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IAG_2014 Metaphorical Thinking

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This presentation highlights how to use metaphorical thinking to improve both students' and teachers' critical thinking within the classroom.

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IAG_2014 Metaphorical Thinking

  1. 1. Metaphorical Thinking A Microscope for Seeing Content Creatively Lisa Rubenstein Ball State University Indiana Association for the Gifted December 16, 2014
  2. 2. Analogies are comparisons of the similar features of two things. They are mental telescopes [or microscopes] through which you can spy ideas. -Michael Michalko
  3. 3. James Geary
  4. 4. Why use metaphors? Understand the concept (abstract?) Solve a problem with new perspective Think about topic from a different angle...inspiration.
  5. 5. Understanding the Concept We are threatened by the strange. Helps to connect with something familiar Helps to make sense of unfamiliar Promotes cognitive dissonance and constructivist learning ideals
  6. 6. Understand the concept.
  7. 7. Solve a problem from a new perspective.
  8. 8. Cave Man Meet Fish (Davis, 2004)
  9. 9. Inspiration...
  10. 10. Option 1: Force it. Goal: Improve a flashlight. Metaphor: Attend medical school.
  11. 11. Improving flashlight is like attending medical school Need textbook/ manuals Attend class/talk to professors Learn how to administer anesthesia Insulate myself from social demands Practice on cadavers Package first aid kits with lights Incorporate a radio transmitter Include mace for protection Insulate flashlights to protect batteries Include a miniature tool kit
  12. 12. Option 2: Give options. Pick a problem. Can’t sell copiers Want to increase library usage Can’t get the car to start Can’t motivate students Need to design a swimming pool Time to Experiment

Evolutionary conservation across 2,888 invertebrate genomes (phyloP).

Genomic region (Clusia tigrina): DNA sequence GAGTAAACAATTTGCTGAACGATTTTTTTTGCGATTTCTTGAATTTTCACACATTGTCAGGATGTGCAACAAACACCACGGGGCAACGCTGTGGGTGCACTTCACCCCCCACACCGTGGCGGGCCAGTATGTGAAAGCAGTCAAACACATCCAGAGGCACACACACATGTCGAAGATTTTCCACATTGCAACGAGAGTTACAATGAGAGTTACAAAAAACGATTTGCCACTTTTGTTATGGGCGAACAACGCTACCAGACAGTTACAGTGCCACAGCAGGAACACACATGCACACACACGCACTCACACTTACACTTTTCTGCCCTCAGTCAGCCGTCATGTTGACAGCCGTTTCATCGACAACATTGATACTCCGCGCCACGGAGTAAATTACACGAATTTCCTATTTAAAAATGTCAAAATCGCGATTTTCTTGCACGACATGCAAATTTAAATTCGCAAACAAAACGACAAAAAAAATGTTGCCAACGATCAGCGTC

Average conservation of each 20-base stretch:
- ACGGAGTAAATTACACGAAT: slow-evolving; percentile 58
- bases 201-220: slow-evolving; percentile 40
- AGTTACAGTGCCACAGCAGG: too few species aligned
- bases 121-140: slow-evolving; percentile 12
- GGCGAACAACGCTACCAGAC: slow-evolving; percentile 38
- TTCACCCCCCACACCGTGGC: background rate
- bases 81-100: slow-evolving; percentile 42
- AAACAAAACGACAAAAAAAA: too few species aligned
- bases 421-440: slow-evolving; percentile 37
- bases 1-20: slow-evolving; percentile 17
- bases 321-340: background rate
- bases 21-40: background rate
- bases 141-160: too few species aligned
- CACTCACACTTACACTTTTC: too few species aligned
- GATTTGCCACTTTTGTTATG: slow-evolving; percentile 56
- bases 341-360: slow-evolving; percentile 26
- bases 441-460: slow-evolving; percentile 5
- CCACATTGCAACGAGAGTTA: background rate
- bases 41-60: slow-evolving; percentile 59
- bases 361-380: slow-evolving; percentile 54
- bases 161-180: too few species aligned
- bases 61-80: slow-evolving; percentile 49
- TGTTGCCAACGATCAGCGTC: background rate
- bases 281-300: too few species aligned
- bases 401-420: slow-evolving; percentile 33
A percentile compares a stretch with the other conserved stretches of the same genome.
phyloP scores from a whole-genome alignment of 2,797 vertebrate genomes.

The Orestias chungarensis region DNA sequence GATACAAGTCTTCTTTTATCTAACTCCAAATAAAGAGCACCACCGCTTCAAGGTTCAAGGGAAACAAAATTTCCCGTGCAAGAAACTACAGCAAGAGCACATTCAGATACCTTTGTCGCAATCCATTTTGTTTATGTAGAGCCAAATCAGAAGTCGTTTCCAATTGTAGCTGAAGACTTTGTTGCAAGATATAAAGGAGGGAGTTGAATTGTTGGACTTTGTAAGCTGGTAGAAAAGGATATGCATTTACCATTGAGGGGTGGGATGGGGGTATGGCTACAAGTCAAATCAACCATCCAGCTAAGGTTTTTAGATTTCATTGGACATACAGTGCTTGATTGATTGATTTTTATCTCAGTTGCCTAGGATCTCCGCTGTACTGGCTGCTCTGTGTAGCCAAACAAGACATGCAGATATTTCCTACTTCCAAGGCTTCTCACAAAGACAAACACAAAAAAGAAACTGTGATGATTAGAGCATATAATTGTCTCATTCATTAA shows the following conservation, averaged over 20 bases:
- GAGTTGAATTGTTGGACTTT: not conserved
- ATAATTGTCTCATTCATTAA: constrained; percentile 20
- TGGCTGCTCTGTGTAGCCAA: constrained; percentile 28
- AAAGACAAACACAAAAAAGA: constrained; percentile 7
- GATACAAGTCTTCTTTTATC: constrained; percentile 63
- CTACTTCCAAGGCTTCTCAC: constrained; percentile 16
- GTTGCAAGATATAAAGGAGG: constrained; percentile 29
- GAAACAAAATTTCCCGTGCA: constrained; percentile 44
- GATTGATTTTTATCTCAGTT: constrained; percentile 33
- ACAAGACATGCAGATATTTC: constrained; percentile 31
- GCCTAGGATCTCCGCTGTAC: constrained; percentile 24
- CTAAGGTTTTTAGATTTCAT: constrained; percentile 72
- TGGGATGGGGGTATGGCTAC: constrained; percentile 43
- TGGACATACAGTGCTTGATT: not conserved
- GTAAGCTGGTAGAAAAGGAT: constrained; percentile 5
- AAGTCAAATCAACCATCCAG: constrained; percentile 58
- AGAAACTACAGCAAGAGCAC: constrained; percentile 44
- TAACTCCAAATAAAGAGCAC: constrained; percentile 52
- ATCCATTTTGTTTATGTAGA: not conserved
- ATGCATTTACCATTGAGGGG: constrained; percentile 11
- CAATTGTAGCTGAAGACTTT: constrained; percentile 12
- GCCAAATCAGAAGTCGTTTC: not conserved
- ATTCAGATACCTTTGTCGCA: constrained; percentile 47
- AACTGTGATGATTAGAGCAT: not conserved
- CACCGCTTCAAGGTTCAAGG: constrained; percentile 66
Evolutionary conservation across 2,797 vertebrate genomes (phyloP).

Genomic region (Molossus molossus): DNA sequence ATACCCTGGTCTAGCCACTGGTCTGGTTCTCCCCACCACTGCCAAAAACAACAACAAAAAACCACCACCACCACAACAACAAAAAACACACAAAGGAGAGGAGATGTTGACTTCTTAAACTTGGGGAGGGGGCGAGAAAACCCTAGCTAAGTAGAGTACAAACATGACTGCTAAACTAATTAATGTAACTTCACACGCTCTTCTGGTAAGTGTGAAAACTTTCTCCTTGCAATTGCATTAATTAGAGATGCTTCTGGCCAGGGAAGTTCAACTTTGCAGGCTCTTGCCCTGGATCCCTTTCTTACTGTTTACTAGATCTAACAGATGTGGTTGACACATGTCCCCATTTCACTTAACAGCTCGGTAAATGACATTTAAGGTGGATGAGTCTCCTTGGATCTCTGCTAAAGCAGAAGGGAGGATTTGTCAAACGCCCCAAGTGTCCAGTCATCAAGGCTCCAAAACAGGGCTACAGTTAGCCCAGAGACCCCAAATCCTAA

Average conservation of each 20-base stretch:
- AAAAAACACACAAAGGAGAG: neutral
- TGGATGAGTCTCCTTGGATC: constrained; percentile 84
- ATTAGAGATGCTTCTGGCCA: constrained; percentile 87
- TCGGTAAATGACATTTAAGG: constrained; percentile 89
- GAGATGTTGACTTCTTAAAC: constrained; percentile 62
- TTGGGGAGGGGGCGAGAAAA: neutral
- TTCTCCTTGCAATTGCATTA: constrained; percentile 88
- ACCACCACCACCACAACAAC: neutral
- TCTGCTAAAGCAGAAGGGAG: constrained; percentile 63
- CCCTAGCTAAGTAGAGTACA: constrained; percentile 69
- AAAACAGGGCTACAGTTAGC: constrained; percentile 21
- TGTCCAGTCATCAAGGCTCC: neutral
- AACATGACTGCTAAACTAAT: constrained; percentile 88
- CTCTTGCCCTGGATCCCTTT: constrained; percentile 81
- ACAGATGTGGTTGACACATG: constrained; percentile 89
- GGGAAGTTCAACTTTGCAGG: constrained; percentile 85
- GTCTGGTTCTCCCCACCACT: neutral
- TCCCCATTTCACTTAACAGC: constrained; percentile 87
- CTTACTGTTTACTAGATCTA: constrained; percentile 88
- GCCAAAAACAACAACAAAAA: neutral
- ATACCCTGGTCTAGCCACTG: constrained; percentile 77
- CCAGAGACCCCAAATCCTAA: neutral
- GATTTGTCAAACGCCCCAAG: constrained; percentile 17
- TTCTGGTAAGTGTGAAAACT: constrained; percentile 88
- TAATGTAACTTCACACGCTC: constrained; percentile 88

13. 13. Now pick an analogy counterpart... Television evangelists Denny’s Your favorite sports team (hint: Steelers) Tape measure Pearl Harbor
  14. 14. Brainstorm the characteristics of your analogy.
  15. 15. Apply those characteristics to your problem.
  16. 16. What are some potential solutions?
  17. 17. Make the familiar strange. State your challenge. Choose a key word or phrase. Choose a parallel or distant field. List the images you you associate with your chosen field. Look for similarities and connections between the two.
  18. 18. Tips for Parallels Chose a field you know well. The more detailed the better. (Instead of restaurants, think Taco Bell.) Finding parallels...use wikipedia.... Or even... nature, accounting, birds, football, China, comics, dance, mafia, mining, reality television, ballet, WWI, sailing, jungles, insects, bowling...
  19. 19. Imagine this in the classroom...
  20. 20. Questions to Scaffold How is teaching like football? How is the water cycle like Taco Bell? How is Charlie (chocolate factory) like Manny (modern family)? How are sine graphs like lighthouses? Scaffold creativity. Option 1
  21. 21. Give students the concept. (Discuss/ lecture...) Create a list of potential analogies. Have them create the attributes and the connections. Describe the similarities and dissimilarities. Scaffold creativity. Option 2
  22. 22. Design your own analogy. Scaffold creativity. Option 3
  23. 23. Other Analogies Fantasy Analogy: Fantastic, farfetched, craziest situation possible. Symbolic Analogy: Oxymorons Personal Analogy: Empathy, become the challenge/concept.
  24. 24. A teaching analogy... How is teaching like a movie? What makes a good movie good? What makes a bad movie bad?
  25. 25. WHY ARE SPOILERS SO FRUSTRATING?
  26. 26. Spoiler Alert
  27. 27. ? ?
  28. 28. HOW WAS ____ DISCOVERED? CAN WE REPLICATE IN THE CLASSROOM?
  29. 29. Concluding Thoughts Analogies can be used to help students connect unfamiliar content to the familiar. Analogies can be used for inspiration and problem solving...even within the teaching profession.
  30. 30. Questions? lmrubenstein@bsu.edu

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